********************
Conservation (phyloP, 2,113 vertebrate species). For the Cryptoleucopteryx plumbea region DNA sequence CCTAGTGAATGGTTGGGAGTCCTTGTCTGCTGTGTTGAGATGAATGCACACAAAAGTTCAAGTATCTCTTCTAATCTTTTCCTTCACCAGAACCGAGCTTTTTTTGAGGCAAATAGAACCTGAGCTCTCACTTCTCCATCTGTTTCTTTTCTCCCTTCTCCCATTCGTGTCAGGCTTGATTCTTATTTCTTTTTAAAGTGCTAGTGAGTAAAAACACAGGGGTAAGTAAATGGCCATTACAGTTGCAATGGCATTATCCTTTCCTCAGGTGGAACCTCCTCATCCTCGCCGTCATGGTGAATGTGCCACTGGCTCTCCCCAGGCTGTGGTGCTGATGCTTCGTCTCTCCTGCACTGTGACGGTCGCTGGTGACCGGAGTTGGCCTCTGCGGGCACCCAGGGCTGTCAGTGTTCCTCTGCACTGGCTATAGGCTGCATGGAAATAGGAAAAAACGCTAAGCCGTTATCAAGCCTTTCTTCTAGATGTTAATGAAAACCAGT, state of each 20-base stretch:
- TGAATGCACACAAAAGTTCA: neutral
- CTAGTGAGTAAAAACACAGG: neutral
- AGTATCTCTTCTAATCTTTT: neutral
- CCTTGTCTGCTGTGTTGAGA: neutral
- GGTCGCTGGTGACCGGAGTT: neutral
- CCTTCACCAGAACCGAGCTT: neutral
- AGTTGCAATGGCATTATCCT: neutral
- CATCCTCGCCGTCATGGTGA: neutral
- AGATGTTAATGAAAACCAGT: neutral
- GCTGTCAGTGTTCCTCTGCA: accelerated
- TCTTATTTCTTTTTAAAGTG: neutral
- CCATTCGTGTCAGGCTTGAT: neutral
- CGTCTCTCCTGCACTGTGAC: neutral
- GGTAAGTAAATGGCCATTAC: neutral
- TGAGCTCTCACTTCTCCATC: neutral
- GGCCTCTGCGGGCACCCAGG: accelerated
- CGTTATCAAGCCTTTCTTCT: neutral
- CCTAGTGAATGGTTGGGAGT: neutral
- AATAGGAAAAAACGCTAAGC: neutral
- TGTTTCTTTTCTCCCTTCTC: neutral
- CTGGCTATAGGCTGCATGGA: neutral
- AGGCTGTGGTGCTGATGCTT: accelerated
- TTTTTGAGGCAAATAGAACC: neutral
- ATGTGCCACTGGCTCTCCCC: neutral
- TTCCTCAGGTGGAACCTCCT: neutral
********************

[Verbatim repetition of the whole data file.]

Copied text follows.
Conservation (phyloP, 2,113 vertebrate species). For the Cryptoleucopteryx plumbea region DNA sequence CCTAGTGAATGGTTGGGAGTCCTTGTCTGCTGTGTTGAGATGAATGCACACAAAAGTTCAAGTATCTCTTCTAATCTTTTCCTTCACCAGAACCGAGCTTTTTTTGAGGCAAATAGAACCTGAGCTCTCACTTCTCCATCTGTTTCTTTTCTCCCTTCTCCCATTCGTGTCAGGCTTGATTCTTATTTCTTTTTAAAGTGCTAGTGAGTAAAAACACAGGGGTAAGTAAATGGCCATTACAGTTGCAATGGCATTATCCTTTCCTCAGGTGGAACCTCCTCATCCTCGCCGTCATGGTGAATGTGCCACTGGCTCTCCCCAGGCTGTGGTGCTGATGCTTCGTCTCTCCTGCACTGTGACGGTCGCTGGTGACCGGAGTTGGCCTCTGCGGGCACCCAGGGCTGTCAGTGTTCCTCTGCACTGGCTATAGGCTGCATGGAAATAGGAAAAAACGCTAAGCCGTTATCAAGCCTTTCTTCTAGATGTTAATGAAAACCAGT, state of each 20-base stretch:
- TGAATGCACACAAAAGTTCA: neutral
- CTAGTGAGTAAAAACACAGG: neutral
- AGTATCTCTTCTAATCTTTT: neutral
- CCTTGTCTGCTGTGTTGAGA: neutral
- GGTCGCTGGTGACCGGAGTT: neutral
- CCTTCACCAGAACCGAGCTT: neutral
- AGTTGCAATGGCATTATCCT: neutral
- CATCCTCGCCGTCATGGTGA: neutral
- AGATGTTAATGAAAACCAGT: neutral
- GCTGTCAGTGTTCCTCTGCA: accelerated
- TCTTATTTCTTTTTAAAGTG: neutral
- CCATTCGTGTCAGGCTTGAT: neutral
- CGTCTCTCCTGCACTGTGAC: neutral
- GGTAAGTAAATGGCCATTAC: neutral
- TGAGCTCTCACTTCTCCATC: neutral
- GGCCTCTGCGGGCACCCAGG: accelerated
- CGTTATCAAGCCTTTCTTCT: neutral
- CCTAGTGAATGGTTGGGAGT: neutral
- AATAGGAAAAAACGCTAAGC: neutral
- TGTTTCTTTTCTCCCTTCTC: neutral
- CTGGCTATAGGCTGCATGGA: neutral
- AGGCTGTGGTGCTGATGCTT: accelerated
- TTTTTGAGGCAAATAGAACC: neutral
- ATGTGCCACTGGCTCTCCCC: neutral
- TTCCTCAGGTGGAACCTCCT: neutral